NY district attorney supports 30-day delay in Trump hush money trial

Manhattan District Attorney Alvin Bragg said in a court filing Thursday that his office doesn’t oppose Donald Trump’s request to delay his hush money trial — just days before the former president was scheduled to face his first criminal trial while simultaneously running to return to the White House House.

The surprise move came after federal prosecutors began turning over tens of thousands of documents this month relating to their investigation and their prosecution in 2018 of former Trump attorney Michael Cohen, who is expected to be a key witness in the trial.

Bragg’s filing said that “although the People are prepared to proceed to trial on March 25, we do not oppose an adjournment in an abundance of caution and to ensure that the defendant has sufficient time to review the new materials.”

He added that his office doesn’t oppose delaying the start of the trial for 30 days. The judge first scheduled the March 25 trial date in May.

If the start date is ultimately pushed back, it will be yet another win for Trump, whose strategy across the four criminal charges he faces has been to seek delays.

In a post on his social media platform, Truth Social, Trump accused the DA’s office of having “illegally withheld thousands of pages of documents.”

“[W]ow, people have never seen anything like this one,” he wrote.

Trump had requested a 90-day delay in the trial after the US attorney’s office in Manhattan provided 73,000 pages of discovery since March 4. Bragg said his office’s initial review of those documents “were largely irrelevant to the subject matter of this case” except for 172 pages of witness statements.

He said the US attorney’s office produced about 31,000 pages of “additional records” to both prosecutors and Trump’s attorneys Wednesday and “indicated that an additional production would follow by next week.” A judge approved Trump’s request in mid-January to subpoena additional materials from federal prosecutors.

“The timing of the USAO’s productions is a result solely of the defendant’s delay despite the People’s diligence,” Bragg said, noting his office had received a “subset” of materials from the US attorney’s office in June, and efficiently turned what they had over to Trump’s lawyers.

“Despite having access to those materials since June, defendant raised no concerns to the People about the sufficiency of our efforts to obtain materials from the USAO before last week; instead, defendant waited until January 18, 2024, to subpoena additional material,” Bragg’s filing said.

Trump’s attorney blames Bragg for the delay.

“The People should have obtained and produced these materials long ago, and instead they chose to seek unsuccessfully to obstruct our access to them,” they told the judge in a March 8 filing that was made public Thursday.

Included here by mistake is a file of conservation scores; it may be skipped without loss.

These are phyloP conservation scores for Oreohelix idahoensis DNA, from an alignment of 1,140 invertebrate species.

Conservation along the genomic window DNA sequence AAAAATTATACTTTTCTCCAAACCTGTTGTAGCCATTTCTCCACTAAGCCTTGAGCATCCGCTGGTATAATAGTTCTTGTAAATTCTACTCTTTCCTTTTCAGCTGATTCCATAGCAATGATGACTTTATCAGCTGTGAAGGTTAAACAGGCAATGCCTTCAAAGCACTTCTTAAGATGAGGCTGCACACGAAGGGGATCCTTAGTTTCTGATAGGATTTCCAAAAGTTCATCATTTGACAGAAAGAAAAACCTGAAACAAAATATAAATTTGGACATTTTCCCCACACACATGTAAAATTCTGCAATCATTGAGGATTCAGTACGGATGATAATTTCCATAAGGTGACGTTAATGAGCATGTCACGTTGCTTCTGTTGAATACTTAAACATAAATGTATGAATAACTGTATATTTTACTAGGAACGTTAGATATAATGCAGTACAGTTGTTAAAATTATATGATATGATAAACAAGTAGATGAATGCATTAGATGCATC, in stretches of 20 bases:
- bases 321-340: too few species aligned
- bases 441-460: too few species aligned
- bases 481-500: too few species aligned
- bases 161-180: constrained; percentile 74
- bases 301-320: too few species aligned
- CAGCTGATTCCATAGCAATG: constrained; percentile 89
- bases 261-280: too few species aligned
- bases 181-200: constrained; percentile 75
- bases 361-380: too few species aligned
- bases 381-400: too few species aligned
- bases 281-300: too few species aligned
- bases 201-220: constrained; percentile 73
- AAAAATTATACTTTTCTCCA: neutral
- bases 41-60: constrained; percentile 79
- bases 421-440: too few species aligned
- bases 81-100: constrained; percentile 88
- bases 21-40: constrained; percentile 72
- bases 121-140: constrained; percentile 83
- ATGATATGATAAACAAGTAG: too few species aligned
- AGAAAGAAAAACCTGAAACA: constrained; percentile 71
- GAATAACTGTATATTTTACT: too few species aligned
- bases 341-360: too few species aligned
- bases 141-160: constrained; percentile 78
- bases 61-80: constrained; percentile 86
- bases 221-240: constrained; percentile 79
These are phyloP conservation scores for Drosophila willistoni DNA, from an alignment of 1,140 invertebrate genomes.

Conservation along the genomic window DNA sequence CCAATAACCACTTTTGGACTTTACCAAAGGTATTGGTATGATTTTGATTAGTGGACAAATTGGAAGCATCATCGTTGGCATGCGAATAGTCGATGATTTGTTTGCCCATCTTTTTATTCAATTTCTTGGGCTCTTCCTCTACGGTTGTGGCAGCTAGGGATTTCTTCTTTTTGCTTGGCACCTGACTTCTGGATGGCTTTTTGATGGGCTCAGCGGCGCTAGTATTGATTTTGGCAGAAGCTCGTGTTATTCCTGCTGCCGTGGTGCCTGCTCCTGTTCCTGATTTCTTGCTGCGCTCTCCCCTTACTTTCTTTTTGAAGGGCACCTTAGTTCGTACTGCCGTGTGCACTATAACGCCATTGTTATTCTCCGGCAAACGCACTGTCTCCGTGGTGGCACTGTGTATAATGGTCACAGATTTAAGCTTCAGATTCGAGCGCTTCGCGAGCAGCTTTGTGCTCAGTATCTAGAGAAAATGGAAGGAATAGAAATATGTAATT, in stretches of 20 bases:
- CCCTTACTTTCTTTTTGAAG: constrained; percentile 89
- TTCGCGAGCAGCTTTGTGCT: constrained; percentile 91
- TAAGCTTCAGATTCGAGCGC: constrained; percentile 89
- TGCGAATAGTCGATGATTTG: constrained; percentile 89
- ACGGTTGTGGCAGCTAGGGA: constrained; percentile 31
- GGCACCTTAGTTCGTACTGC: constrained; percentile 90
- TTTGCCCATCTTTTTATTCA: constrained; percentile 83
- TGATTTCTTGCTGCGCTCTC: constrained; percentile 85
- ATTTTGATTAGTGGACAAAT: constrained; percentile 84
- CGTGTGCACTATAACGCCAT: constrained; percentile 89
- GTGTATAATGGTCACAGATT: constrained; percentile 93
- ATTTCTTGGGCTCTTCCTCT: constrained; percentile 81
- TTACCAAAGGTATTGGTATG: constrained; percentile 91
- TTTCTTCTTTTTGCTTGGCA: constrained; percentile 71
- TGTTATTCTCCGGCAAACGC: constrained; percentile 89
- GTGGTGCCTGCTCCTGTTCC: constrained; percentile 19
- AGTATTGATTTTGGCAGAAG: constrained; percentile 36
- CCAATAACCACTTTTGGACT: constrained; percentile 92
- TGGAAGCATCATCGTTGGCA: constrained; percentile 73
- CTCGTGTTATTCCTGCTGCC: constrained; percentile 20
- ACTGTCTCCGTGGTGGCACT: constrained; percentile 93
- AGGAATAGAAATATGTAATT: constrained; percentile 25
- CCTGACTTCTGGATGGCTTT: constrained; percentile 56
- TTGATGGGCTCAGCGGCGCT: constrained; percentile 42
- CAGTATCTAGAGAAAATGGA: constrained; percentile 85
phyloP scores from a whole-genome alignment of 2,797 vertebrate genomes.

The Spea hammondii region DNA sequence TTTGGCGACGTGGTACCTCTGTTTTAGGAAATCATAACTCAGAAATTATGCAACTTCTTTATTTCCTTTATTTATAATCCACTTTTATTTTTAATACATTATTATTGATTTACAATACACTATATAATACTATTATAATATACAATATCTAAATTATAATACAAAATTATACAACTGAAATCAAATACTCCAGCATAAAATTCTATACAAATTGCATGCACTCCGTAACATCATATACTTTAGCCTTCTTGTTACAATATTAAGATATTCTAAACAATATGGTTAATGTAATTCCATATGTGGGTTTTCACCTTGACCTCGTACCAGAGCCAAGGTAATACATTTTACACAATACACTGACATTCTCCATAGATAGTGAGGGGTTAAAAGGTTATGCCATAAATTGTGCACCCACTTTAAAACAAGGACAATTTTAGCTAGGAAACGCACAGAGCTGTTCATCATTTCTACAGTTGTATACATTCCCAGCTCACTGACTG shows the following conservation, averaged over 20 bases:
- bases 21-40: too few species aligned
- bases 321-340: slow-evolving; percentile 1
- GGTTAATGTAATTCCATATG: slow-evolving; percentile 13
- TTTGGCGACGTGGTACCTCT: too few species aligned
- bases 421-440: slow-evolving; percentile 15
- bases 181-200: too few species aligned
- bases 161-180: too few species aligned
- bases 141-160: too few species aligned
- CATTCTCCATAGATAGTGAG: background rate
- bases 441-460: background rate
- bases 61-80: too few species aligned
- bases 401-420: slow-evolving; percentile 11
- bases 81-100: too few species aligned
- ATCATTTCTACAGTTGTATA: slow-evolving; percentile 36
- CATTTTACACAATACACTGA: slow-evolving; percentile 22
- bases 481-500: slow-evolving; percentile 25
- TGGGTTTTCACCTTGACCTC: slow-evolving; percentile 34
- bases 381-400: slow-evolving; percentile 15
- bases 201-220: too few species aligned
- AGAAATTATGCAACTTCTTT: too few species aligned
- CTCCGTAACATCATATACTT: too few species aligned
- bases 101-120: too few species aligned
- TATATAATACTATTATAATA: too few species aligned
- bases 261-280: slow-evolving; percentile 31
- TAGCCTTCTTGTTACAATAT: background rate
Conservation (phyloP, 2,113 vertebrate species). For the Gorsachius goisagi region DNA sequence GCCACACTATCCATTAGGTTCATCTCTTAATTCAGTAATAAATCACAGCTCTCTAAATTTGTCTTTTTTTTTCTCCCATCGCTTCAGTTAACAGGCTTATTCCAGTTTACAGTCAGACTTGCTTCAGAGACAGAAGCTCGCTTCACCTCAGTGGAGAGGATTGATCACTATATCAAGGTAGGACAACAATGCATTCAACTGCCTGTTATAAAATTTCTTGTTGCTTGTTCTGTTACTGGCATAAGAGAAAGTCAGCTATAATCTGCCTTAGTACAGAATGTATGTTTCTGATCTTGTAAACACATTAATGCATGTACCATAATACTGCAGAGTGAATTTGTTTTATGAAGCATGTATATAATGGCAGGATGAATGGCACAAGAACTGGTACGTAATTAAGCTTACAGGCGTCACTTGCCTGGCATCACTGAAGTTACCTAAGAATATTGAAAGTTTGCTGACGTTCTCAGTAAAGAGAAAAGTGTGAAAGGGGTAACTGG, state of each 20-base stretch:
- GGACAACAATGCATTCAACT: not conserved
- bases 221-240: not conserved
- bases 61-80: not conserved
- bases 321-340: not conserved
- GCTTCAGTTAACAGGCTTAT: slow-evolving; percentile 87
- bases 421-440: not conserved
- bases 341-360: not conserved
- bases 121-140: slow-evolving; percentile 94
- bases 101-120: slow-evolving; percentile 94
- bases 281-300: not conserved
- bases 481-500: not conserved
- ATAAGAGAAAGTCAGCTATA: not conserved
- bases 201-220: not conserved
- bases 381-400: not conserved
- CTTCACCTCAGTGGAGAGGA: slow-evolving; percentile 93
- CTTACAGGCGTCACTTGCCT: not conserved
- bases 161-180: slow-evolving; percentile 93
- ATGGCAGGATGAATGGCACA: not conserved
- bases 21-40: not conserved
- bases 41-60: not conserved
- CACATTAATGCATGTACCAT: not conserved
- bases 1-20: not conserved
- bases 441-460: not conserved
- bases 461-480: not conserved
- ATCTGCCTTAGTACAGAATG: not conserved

They’ve asked the judge to sanction the DA’s office for not having gotten the material earlier, accusing prosecutors of “improper and unethical actions” and of having “engaged in widespread misconduct as part of a desperate effort to improve their position at the potential trial on the false and unsupported charges in the Indictment.”

They also characterized the newly turned-over evidence as being far more relevant than the DA claimed, saying the documents included “exculpatory evidence” for their client and information that could be used to impeach Cohen’s credibility.

The evidence relates to Cohen’s 2018 guilty plea to numerous criminal charges, including making secret payments to women who claimed they had affairs with Trump, lying to Congress about his boss’ business dealings with Russia and failing to report millions of dollars in income.

The secret payments to women are at the heart of the DA’s case, which alleges Trump falsified business records related to Cohen’s $130,000 payment to adult film star Stormy Daniels in the closing days of the 2016 presidential campaign. In court filings relating to Cohen’s plea, federal prosecutors alleged Cohen paid the women off “in coordination with and at the direction of” Trump, who was named at the time only as “Individual-1.”

Steven Cheung, a spokesperson for Trump, framed Bragg’s filing as “conceding serious discovery of violations.”

“We will continue to fight to end this Hoax,” Cheung said in his statement.

In mid-February, Judge Juan Merchan, who is overseeing the case, scheduled the trial to begin March 25. He said he expected it would last about six weeks.

Merchan, who did not seem interested in defense requests for a delay during a scheduling hearing this year, will need to rule on both sides’ requests to push back the trial date. He could rule for a delay of less than 30 days or more.

Trump’s attorney said in a court filing last week that part of their defense will be that Trump “lacked the requisite intent to commit the conduct charged in the indictment.” Trump faces 34 felony counts of falsifying business records related to the hush money payments to Daniels. He has pleaded not guilty.